Posted by: Don Linnen | 19 September 2007

Spies, Terrorists, and Donors

What in the world do these groups have in common?

From today’s news: “since February of this year, none of our phones have been tapped without a court order.”  Don’t know if I feel relieved or disappointed about that.

Indignant is probably a better description. I like my privacy. I think I guard it pretty well. But between my frequent buyer cards, my frequent flyer cards, my frequent stayer cards, and just about anything else that calls for either a plastic card or my phone number, there’s not too many marketeers out there that don’t know a lot about me.

So pardon me if I’m more than a little annoyed that big brother isn’t listening to conversations of suspected bad guys. Don’t get me wrong. I’m not a fan of big brother. But do you really think the government has more of an agenda than all the marketeers collecting data on us??

Everyone has a right to privacy, but at what cost to the common good? Nonprofits are public organizations that must operate “in the sunshine” and at the same time protect the rights of their donors. Apparently some of our most noble np’s are not very open about their operations. Ask the Smithsonian.

It’s a good thing to give without expecting accolades. For those who really want to maintain their privacy, the BBB of giving acts as a watchdog that will bark loudly to insure there are plans to “take action to ensure that privacy concerns of donors are respected in the collection, dissemination, and securing of personal information, and allow donors opportunities to have their names removed from solicitation lists.”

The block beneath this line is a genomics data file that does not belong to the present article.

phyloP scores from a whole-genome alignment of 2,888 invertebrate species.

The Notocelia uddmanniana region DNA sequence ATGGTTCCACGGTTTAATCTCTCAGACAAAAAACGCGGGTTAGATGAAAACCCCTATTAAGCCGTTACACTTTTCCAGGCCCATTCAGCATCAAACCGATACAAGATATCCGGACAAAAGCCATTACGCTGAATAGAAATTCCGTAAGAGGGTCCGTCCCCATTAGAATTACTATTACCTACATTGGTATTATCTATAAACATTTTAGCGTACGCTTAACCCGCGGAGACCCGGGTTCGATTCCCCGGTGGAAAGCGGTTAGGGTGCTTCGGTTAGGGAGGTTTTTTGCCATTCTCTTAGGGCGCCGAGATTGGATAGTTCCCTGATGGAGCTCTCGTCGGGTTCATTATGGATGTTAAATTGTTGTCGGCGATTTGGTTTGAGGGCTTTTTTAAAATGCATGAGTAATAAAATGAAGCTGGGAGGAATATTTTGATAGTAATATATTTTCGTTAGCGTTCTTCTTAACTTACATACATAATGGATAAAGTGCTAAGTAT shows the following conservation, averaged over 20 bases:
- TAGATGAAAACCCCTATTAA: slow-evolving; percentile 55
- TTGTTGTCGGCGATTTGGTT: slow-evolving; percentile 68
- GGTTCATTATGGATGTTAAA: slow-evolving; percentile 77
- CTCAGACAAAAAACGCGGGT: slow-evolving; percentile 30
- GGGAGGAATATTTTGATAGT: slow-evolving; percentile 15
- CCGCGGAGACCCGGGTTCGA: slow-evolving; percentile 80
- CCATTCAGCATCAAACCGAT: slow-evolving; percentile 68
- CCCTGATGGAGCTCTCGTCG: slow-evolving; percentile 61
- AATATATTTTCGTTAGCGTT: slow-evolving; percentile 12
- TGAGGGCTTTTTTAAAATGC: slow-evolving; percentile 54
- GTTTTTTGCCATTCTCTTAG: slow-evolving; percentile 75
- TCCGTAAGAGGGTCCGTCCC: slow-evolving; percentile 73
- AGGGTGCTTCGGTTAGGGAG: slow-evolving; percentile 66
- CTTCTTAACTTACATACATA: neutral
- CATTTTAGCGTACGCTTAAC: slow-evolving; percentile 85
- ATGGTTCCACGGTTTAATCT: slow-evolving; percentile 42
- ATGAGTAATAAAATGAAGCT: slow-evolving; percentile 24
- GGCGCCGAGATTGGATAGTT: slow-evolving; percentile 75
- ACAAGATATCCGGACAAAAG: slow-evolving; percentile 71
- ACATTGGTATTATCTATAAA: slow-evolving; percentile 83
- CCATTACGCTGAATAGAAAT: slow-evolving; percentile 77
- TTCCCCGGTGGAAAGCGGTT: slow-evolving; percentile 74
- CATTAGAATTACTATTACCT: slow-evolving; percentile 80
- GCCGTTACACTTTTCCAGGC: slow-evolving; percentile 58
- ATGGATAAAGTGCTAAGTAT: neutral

It’s called a donor privacy policy. It’s important to publish. It’s easy to do.

On the other side of the coin, the public does have a right to know and a right to expect accountability of our funding – both expenses and income. That’s not hard to solve either.

The answer to the question at the top? What do spies, terrorists, and donors have in common?

PRIVACY.

Some groups need the privacy of working in the dark to “succeed.” But bad things rarely happen in the light of day.

Privacy is not a bad thing when kept it in balance. Take care of your donors. They take care of you.

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